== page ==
How will you start the New Year?  Full of hope and optimism?  Carrying on in the same old way that you have done for the last several years?  Or perhaps looking back with nostalgia on a time past that is gone forever.

One well-regarded newspaper described this years’ transition as “2017-2018 The age of confusion”.  And looking round the world today one can well understand the sentiment, with old certainties passing away, and the rise of new unpredictable world leaders.

As we move from the joyful celebration of Christmas to the season of Epiphany, we think about about how Emmanuel (“God with us”) is made manifest in the world around us.  A poem by Howard Thurman called “The Work of Christmas”, put it this way:

When the song of the angels is stilled,
when the star in the sky is gone,
when the kings and princes are home,
when the shepherds are back with their flocks, the work of Christmas begins:
to find the lost,
to heal the broken,
to feed the hungry,
to release the prisoner,
to rebuild the nations,
to bring peace among the people,
to make music in the heart.

That sound like it is down to us to put in a lot of hard work.  But remember, prayer itself is a form of work and that, with guidance by the Holy Spirit, is where all the rest stems from.

May you have a blessed New Year, and peace in your hearts throughout 2018

The start of Advent marks the beginning of the Church’s year. This year it falls on 3rd December, and Bishop Samy, bishop of the North Africa Episcopal Area, will be with us.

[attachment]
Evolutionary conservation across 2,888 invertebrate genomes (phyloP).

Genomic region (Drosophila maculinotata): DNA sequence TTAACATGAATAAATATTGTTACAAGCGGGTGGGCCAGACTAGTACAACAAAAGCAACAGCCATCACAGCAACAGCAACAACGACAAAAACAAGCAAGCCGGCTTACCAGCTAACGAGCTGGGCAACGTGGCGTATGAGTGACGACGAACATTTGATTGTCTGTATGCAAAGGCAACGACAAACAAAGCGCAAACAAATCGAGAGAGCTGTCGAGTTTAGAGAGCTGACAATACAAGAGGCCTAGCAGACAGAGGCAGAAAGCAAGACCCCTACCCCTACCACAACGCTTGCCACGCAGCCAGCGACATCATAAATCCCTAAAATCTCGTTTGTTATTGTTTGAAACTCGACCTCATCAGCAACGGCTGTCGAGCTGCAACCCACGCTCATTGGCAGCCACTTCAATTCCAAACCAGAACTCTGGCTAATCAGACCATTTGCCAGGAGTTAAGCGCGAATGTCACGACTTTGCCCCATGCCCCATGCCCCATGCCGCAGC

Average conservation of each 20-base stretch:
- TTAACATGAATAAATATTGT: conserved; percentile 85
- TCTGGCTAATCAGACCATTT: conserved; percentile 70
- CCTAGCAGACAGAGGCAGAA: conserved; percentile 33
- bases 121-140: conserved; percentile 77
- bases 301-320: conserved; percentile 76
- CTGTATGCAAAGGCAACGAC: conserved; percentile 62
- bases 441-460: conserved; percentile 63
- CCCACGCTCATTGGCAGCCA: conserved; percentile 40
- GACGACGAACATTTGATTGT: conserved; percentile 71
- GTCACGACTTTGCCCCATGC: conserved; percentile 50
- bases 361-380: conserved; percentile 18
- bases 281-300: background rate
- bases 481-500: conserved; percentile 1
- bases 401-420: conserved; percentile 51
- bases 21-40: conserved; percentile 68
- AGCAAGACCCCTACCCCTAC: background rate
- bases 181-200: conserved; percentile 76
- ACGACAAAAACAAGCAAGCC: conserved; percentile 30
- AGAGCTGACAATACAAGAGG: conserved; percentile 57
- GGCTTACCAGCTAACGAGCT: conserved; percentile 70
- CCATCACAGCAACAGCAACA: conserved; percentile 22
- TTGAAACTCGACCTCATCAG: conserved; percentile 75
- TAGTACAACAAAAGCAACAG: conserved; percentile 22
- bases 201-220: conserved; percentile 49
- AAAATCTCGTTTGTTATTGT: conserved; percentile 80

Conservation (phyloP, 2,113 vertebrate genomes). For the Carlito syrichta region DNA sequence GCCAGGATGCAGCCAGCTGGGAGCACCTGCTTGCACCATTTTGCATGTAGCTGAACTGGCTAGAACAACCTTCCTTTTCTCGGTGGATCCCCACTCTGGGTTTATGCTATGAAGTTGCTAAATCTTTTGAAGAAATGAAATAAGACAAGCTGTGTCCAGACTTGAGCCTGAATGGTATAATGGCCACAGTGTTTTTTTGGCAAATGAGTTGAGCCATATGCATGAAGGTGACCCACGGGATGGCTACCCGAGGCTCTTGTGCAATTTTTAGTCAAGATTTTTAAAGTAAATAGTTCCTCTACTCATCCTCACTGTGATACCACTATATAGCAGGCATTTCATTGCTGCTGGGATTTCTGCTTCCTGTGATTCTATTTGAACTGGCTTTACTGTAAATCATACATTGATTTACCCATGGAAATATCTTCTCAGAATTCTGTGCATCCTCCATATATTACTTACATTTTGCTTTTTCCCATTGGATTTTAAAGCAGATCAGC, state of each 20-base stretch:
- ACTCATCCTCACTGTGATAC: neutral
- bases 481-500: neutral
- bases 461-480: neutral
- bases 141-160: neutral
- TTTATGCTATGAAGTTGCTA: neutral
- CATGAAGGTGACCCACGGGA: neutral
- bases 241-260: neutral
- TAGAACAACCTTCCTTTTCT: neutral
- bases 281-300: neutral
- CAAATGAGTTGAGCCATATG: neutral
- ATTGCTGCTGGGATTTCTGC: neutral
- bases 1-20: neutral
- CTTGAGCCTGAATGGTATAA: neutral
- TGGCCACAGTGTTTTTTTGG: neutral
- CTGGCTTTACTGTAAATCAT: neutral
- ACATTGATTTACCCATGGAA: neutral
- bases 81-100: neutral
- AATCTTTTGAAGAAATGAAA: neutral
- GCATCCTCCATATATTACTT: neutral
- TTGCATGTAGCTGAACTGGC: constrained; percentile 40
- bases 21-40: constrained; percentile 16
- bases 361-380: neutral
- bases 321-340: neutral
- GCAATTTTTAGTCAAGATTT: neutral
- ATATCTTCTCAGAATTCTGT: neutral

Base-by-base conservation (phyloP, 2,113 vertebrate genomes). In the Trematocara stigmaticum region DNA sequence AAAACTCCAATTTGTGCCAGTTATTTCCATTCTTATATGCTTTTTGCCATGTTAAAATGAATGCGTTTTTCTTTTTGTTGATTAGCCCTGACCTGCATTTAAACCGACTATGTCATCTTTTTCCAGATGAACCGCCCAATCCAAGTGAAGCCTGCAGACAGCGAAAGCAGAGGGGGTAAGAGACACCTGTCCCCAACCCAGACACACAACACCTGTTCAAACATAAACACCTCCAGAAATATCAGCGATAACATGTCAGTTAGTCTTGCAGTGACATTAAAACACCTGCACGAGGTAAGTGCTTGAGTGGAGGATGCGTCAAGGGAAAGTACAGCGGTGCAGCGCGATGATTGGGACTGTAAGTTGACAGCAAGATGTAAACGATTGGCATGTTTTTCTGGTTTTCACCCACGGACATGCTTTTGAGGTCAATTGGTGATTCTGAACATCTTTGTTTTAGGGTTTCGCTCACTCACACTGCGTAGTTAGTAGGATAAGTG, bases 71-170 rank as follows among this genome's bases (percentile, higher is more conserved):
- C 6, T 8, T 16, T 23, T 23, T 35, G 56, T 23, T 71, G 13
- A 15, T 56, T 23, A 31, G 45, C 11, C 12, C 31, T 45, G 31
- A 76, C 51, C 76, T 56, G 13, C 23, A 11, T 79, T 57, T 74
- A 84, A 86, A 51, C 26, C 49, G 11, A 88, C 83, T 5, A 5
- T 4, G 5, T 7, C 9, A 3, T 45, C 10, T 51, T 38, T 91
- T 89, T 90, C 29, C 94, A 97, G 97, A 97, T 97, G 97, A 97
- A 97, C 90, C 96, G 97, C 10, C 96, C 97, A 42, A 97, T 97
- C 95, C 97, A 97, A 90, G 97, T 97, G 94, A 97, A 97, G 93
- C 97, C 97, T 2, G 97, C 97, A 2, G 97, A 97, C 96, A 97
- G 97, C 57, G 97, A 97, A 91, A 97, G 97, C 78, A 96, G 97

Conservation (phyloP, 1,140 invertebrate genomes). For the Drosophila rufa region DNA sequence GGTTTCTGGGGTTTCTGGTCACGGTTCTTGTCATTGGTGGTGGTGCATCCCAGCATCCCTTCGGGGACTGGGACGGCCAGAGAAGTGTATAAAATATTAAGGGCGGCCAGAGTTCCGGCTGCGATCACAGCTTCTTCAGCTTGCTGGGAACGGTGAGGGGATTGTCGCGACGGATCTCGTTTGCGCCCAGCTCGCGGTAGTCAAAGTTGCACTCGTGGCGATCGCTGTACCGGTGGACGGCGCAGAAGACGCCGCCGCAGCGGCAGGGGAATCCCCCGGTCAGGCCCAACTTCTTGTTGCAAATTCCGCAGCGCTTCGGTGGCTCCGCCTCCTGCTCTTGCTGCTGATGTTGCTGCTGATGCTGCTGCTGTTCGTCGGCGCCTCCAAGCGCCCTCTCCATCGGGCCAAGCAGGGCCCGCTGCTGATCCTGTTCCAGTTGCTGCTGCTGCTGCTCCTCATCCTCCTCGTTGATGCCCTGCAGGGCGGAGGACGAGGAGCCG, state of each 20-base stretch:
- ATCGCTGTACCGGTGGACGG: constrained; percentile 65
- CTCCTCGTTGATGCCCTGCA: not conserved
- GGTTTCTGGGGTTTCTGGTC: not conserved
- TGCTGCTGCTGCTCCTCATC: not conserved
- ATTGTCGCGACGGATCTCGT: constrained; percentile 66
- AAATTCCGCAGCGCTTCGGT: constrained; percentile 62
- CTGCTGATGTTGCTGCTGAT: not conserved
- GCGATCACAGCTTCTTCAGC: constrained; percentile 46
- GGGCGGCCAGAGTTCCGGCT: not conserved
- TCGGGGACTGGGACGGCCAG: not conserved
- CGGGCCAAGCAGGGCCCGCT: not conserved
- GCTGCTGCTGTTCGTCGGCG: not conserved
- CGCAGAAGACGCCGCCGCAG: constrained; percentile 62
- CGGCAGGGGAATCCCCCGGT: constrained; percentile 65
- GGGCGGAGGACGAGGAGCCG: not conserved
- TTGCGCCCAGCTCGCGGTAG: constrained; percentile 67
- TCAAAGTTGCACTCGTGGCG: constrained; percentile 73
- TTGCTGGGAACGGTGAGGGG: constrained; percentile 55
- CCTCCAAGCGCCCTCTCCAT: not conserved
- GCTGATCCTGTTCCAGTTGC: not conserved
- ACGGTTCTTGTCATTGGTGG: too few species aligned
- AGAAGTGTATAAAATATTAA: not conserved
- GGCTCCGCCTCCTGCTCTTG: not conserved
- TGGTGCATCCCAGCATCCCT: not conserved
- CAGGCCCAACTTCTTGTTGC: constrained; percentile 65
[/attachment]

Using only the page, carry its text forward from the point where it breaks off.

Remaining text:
In Advent, we look forward with eagerness and great anticipation to the coming of our Lord.  For many people around the world, that means preparing to celebrate Jesus’ birth in Bethlehem, which we remember at Christmas.  And indeed, this is part of the focus of the Advent season.  In the weeks leading up to Christmas we are reminded how the Old Testament as a whole points to the coming of the Saviour. We recall the lives of the Patriarchs, and listen to the voices of the prophets, before moving on to hear the message of John the Baptist, announcing the coming of the long-expected Messiah.  We see the response of Mary, called to be the mother of our Lord, and finally celebrate with the shepherds and angels the birth of the Christ-child, Jesus the Saviour.

But that is only part of the focus of Advent.  The other part is looking ahead to when Jesus will return again, as King, and in power and with great glory.  This is the time for which we all need to prepare our hearts and minds, and we are urged to take this part of the message seriously, because it is of eternal significance to us.  Nobody knows when that return will be, so Jesus calls us to be alert for that day – to watch and pray.  In the words of one Advent prayer:   May the Lord, when He comes, find us watching and waiting.

May you have a watchful and blessed Advent leading to a joyful and peaceful Christmas.


Later in the month, many people across the world pause to remember those who have, and still do, suffer through the trauma of war.